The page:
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Wednesday, June 12, 2013

Having trouble listening to talk radio?

  Listening to Rush yesterday was a roller coaster ride. He's spot on with observations about the latest scandal, privacy issues and the current whistleblower. (Clarification: Snowden is the whistleblower for this particular scandal. Many other whistleblowers have already been chewed up and tossed aside by the press. It remains to be seen if Snowden is a truthteller or not.)
  But then Rush says he's just as depressed as the rest of us out here and it's hard to come in to work.
  Um, hello? I don't really want to listen to you then, partner.
  This has been much the same attitude with conservatives concerned about the conditions in the country today. 
  One hopes there will be a good showing next Tuesday at the Tea Party protest in DC, which would be a healthy sign for those who oppose Obama's policies and fascist attitude.
  The next goal is to get solid conservatives elected next year. Right now, it's only a few Tea Party House members holding the line against this lawless Chicago brand administration.
  Winnable races. Viable candidates.
  Admittedly it's pretty bleak right now; the idea that our government itself breaks the law by wiretapping Verizon phone lines is both appalling and frightening.
  And it's pretty absurd that the feds can track our every movement, harass Tea Partiers and presidential critics and yet not be able to track down the illegal aliens "hiding in the shadows."
  It's also absurd that all these extreme measures are taken against American citizens and yet when warned by the Russian government about the nefarious attentions of the Boston bombers, the feds did nothing.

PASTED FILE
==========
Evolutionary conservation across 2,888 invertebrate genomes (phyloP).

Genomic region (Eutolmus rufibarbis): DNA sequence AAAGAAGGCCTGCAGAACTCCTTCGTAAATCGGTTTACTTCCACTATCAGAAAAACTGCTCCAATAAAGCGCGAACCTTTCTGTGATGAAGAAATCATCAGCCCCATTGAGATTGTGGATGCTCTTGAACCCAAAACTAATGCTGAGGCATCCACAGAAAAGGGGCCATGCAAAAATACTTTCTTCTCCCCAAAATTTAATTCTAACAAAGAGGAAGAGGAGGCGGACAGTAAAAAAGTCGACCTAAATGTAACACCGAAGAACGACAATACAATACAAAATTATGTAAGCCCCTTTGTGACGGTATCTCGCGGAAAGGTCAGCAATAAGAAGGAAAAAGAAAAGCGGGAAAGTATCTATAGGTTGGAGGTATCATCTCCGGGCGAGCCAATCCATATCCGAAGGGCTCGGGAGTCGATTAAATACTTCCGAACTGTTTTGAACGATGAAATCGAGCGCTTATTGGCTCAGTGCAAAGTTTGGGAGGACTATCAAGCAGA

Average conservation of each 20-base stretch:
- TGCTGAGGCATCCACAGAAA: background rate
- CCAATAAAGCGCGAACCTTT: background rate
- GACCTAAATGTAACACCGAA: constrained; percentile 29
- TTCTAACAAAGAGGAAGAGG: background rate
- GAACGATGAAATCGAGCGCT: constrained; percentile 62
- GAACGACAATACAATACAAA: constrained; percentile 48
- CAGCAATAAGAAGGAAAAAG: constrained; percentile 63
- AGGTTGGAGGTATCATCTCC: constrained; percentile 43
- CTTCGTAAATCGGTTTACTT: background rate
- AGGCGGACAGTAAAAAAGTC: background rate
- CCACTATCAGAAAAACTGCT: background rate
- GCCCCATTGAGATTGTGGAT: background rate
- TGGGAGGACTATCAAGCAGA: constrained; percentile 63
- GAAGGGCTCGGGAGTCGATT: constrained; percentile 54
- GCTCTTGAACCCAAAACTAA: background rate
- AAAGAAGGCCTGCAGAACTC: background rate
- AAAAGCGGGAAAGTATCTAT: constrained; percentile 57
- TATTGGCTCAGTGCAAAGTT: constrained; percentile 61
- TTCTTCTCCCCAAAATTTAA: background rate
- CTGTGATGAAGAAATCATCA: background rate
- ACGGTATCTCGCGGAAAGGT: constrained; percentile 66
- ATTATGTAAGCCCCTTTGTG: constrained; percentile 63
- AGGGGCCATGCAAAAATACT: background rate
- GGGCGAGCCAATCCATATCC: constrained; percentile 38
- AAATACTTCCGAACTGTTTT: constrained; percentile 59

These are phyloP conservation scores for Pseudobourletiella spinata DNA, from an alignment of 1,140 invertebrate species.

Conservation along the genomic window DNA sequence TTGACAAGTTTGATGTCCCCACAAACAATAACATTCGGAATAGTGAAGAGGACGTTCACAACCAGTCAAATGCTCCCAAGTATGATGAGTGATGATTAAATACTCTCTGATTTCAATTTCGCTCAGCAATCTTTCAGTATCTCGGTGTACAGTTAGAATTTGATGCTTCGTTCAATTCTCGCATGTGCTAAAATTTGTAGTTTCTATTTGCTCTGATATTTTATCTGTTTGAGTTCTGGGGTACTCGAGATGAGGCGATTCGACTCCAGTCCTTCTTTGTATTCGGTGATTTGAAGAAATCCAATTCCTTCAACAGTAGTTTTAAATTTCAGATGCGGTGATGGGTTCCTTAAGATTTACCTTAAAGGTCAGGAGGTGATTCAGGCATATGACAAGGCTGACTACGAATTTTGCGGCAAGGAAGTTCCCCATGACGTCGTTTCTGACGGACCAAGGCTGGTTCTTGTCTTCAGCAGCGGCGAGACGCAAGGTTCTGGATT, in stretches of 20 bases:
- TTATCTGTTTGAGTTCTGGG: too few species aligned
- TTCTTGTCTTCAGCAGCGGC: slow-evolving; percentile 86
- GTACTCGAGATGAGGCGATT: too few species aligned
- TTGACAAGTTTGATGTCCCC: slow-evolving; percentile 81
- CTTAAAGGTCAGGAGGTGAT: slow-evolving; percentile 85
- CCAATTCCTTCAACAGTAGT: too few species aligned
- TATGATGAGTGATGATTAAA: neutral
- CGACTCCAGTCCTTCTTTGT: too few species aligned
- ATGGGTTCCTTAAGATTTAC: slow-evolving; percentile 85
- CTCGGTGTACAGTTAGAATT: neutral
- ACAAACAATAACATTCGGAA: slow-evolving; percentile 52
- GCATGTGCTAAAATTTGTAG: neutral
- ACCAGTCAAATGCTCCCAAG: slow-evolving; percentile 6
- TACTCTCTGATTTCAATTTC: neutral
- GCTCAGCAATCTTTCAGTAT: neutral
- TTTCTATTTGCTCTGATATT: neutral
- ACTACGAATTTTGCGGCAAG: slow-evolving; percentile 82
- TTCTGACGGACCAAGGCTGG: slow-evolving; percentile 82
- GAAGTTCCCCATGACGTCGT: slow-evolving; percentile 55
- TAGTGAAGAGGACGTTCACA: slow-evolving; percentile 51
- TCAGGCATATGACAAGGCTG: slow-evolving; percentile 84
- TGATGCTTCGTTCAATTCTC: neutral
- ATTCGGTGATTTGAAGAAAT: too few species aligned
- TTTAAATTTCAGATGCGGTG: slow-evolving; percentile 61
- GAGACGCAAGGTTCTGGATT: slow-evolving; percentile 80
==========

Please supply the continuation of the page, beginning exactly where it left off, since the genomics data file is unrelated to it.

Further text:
But that the feds haul out the old "if we can stop/save one _____, then we have to ___!" line to justify just about anything they want to do, regardless the consequences to all Americans. Overreach? Let me snicker.
  It's inevitable that, with all this personal information available, that information will be abused by government. We need to fight it.
  Peggy Noonan (she who was part of the initial Obama shmooze campaign) says it precisely at her WSJ blog:
2. There is no way a government in the age of metadata, with the growing capacity to listen, trace, tap, track and read, will not eventually, and even in time systematically, use that power wrongly, maliciously, illegally and in areas for which the intelligence gathering was never intended. People are right to fear that the government’s surveillance power will be abused. It will be. There are many reasons for this, but the primary one is that humans are and will be in charge of it, and humans have shown throughout history a bit of a tendency to play every trick and bend and break laws.
“If men were angels,” as James Madison wrote, limits, checks, balances and specifically protected rights would not be necessary. But they aren’t angels. Add to all this simple human mistakes, innocent and not, and misjudgments. And add to that sheer human craziness, partisan lust, political mischief of all sorts. In the Clinton White House there was a guy named Craig Livingstone who amused himself reading aloud the confidential FBI files of prominent Republicans. The files—hundreds of them—were improperly secured and disseminated. Imagine Craig Livingstone at the National Security Agency. Imagine Lois Lerner.